President Trump signs Right to Try act, Congress must still fix healthcare

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President Trump did attempt to fix the healthcare problem. His solution passed by the House of Representatives fell one vote short of passage in the Senate. Today he signed the Right to Try act. Still, it has been almost one year since that failed vote and still, there is no solution. Congress must fix health care as American continue to be hit by higher medical costs and lower care thresholds. The Affordable Care Act failed on its promises.

How the Affordable Care Act failed

Prior to the passage of the Affordable Care Act (ACA) in 2010, 85% of Americans were covered by health insurance. Except for the cost, nearly all were happy with the care they received. The goal of the ACA was to insure as many of the uninsured as possible, hold the line, reduce cost and improve quality.

When the ACA was being presented to the American people there were certain promises made. Then President Obama promised that premiums were supposed to fall by about $2,500 per household. Insurance coverage was to expand to cover nearly all of the 50 million uninsureds. And Americans health care quality was supposed to improve.

There were also promises that people could keep the plan they had if they liked it. They could also keep the doctor they had developed a long-term relationship with. By 2012, most provisions of the ACA went into effect.

All of the ObamaCare promises were broken.

In addition, many argue the cost has been skyrocketing and the quality of care has not improved.

For households that purchase their own insurance, premiums more than doubled between 2013 and 2017. With the higher premiums in 2018 and the predictions in 2019, premiums will have tripled in six years.

The cause of the rise in premiums.

Today just over 91% of Americans have health insurance. That’s 6% more than in 2009. The means the ACA provided health insurance to about 20 million previously uninsured Americans. Since the ACA didn’t add any more doctors or medical professionals, the increase helped to create shortages of services.

According to McKinsey Management Consultants, the ACA requiring healthy people to pay the same premium as sick people caused much of the increase in premiums. Five percent of the population consumes 50% of all health care.

Prior to the ACA, in most states, a household’s premium depended on their own expected medical needs. The ACA changed that by charging all consumers the same premium regardless of use. This may have helped the 5% who are very sick, but the other 95% of those insured, had to pay for it. The result was much higher premiums.

In addition, the ACA required all health insurance plans to be comprehensive and cover every medical condition. For instance, single males were purchasing policies that including pregnancy benefits, even though males obviously cannot get pregnant.

The quality of healthcare is declining.

McKinsey found that insurers are restricting choices of hospitals and even doctors for many of their subscribers. Many specific cancer hospitals are not available despite having insurance and many often costly medications are not available.

Higher premiums, lower quality, disruption of long-term relationships with physicians and penalties for not purchasing insurance, all resulted from the ACA.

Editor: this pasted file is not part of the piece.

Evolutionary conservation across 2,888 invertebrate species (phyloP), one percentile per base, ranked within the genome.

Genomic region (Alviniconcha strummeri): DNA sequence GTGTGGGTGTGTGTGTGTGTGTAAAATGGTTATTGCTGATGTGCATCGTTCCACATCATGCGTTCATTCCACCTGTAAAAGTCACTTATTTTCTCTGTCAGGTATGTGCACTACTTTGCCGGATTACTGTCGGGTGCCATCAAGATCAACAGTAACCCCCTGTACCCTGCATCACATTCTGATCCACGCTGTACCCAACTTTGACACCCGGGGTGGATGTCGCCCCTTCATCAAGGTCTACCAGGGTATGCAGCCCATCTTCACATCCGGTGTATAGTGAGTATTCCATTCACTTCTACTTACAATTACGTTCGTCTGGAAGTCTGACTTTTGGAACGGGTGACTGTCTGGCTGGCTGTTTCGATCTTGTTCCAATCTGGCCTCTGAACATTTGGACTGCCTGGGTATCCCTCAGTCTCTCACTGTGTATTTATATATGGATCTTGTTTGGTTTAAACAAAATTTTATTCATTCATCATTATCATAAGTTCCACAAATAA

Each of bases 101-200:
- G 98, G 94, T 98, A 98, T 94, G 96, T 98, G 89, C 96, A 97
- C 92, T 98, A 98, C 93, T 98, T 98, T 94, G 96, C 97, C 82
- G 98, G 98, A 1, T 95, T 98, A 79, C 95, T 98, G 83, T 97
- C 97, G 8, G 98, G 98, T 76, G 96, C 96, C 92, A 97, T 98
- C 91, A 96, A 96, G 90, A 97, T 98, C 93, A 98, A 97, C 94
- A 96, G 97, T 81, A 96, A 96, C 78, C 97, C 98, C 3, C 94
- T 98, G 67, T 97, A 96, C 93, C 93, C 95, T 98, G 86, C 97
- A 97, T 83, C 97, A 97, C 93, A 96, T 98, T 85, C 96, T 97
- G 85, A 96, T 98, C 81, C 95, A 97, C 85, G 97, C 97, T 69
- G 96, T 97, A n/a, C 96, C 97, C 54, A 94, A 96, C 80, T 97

President Trump and healthcare

President Trump is trying to fix the problem. The President is doing all that he can without approval from the deeply divided Congress. Trump eliminated the penalty for healthy people who freely choose to not buy health insurance.

Healthy people in their twenties in particular, often skip the purchase of health insurance, although they would likely buy catastrophic plans if available.

Trump will allow consumers to purchase plans that cover only what the consumer needs. While this would drive up costs for everyone else, the Congressional Budget Office (CBO) estimates these actions will increase premiums by about 10%. The CBO estimates that about 4 million people will refuse health insurance.

President Trump signs Right to Try act

Giving terminally ill patients the ability to access non-Food and Drug Administration experimental drugs. Patients who have no other avenues to try will be able to access drugs that are in the early stages of FDA review.

“For countless patients, time is not what they have,” the President says. “With the right to try, patients with life-threatening illnesses will finally have access to experimental treatments that could improve or even cure their conditions.”

Trump is also working to lower the cost of a prescription drug, speeding up the FDA review process and, he says, pharmaceutical companies will be has sought several changes in FDA policy this year, most of which have been aimed at lowering the cost of prescription drugs or speeding their review. Hinting at the possibility of another announcement, Trump said that pharmaceutical companies will be announcing massive drug price reductions on Friday.

It is time for Congress to act.

Partisan politics is causing the health care reform stalemate in Congress. The GOP wants to repeal and replace the entire ACA while the Dems just want to modify the existing law. There should be room for a compromise.

Without a fix, health care premiums will continue to skyrocket, the quality of care will continue to fall and Americans will be less healthy. We elected members of Congress to reverse this. So far they are not doing their job.

Let’s remember this in November.

Michael Busler, Ph.D. is a public policy analyst and a Professor of Finance at Stockton University where he teaches undergraduate and graduate courses in Finance and Economics. He has written Op-ed columns in major newspapers for more than 35 years. www.facebook.com/fundingdemocracy @mbusler

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